College Survival Guide: Managing time on campus

Cartoon by Carolina Guillot/FIUSM 

Adrianne Richardson/Contributing Writer

Being in high school as a senior is probably one of the most accomplished feelings one can have, knowing that you are about to graduate and will be seen as a young woman or man.

However, as college freshmen, you will soon find that high school was merely a method of practice used to help prepare you for what was to come.

College is in many ways different from high school.

One difference is the teaching methods and the amount of material you are expected to comprehend.

Cartoon by Carolina Guillot/FIUSM

Depending on your professor, you may have one who spaces out assignments in an easy, come-and-go manner, as long as you don’t procrastinate. Sometimes, if you do procrastinate, you still have time to get the assignment done because your professor’s syllabus is just that flexible.

Then, there are the other professors that are great at teaching but strongly dislike slackers. Their reason is probably that they offer help when needed so that all their students should be able to complete assignments by the due date.

Personally, these are the best professors because they teach you to take pride in your work and to heed to responsibility if you don’t know how to do that already.

There is also the professor, that many students get, who can probably care less who you are or if you get the work done in time. You earn your grade – pass or fail.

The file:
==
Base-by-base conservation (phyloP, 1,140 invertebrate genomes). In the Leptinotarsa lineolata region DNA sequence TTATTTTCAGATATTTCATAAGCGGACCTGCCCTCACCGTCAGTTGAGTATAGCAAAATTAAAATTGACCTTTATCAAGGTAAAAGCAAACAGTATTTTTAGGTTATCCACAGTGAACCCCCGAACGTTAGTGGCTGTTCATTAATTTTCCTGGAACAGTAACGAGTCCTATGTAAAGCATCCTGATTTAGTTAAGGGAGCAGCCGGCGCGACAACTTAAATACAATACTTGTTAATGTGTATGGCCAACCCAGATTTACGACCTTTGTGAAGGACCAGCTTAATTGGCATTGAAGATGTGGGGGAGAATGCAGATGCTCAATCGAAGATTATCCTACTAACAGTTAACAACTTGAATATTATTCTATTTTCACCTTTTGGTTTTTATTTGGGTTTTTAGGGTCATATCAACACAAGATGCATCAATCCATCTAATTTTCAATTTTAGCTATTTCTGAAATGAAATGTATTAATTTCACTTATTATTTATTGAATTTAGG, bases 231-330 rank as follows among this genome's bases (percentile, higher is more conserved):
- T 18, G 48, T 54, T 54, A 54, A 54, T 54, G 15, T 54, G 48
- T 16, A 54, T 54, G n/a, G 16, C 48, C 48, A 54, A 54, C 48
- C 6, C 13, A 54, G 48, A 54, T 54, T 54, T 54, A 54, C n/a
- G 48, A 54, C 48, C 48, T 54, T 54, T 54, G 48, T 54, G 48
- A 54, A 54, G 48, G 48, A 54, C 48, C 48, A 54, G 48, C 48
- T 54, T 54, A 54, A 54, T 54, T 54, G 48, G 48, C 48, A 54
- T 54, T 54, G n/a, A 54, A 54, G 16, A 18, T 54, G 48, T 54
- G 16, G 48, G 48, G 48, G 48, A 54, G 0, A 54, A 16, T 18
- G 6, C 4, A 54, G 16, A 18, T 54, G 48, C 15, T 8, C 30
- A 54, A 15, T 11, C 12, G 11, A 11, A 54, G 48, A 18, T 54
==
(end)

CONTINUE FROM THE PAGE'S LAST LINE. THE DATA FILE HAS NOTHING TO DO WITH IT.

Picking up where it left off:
Another difference you will notice is the amount of “free time” that you seem to have available to you, especially if you decide to live on campus.

In college, there is no bell to tell you when to go to first or third period, there is no “block schedule” with lunch included. You make your own schedule and your own study time. After a short 50 minute class, there is no study hall required; you decide what to do after class and on the weekends.

Usually, sleep is the most popular activity among college students during the week. According to, college students’ biological clock is set to 26 hours instead of 24 like it should be.

For example, if you wake up at 8 A.M., then you should be tired by midnight. Since most of us have a biological clock of 26 hours, then we wouldn’t be sleepy until 2am, even though we have to wake up at 8am the next morning. Consequently, we deprive our body of sleep.

This is something to keep in mind when attending college, understanding that time management is the key.

One of the ways that I stay focused and organized while living on campus is by using Google Calendar; wherever it says I am supposed to be at the hour, that is where I am.

Another way to manage time correctly is by utilizing campus resources and organizations like Academy of Leaders, Student Government Association, Students with a Goal, philanthropic organizations, Student Support Services, Multicultural Programs and Services and many others.

Through working with these organizations, you can form study groups and learn how other students manage their time and pass classes, maybe even the very class you struggle with.

Basically, living on campus takes a lot of maturity and common sense to avoid distractions and focus on what is really important. You will have fun, undoubtedly, but do it the safe way and make yourself proud.

Thank me later.


1. “College Students and Sleep,” via

Be the first to comment on "College Survival Guide: Managing time on campus"

Leave a comment

Your email address will not be published.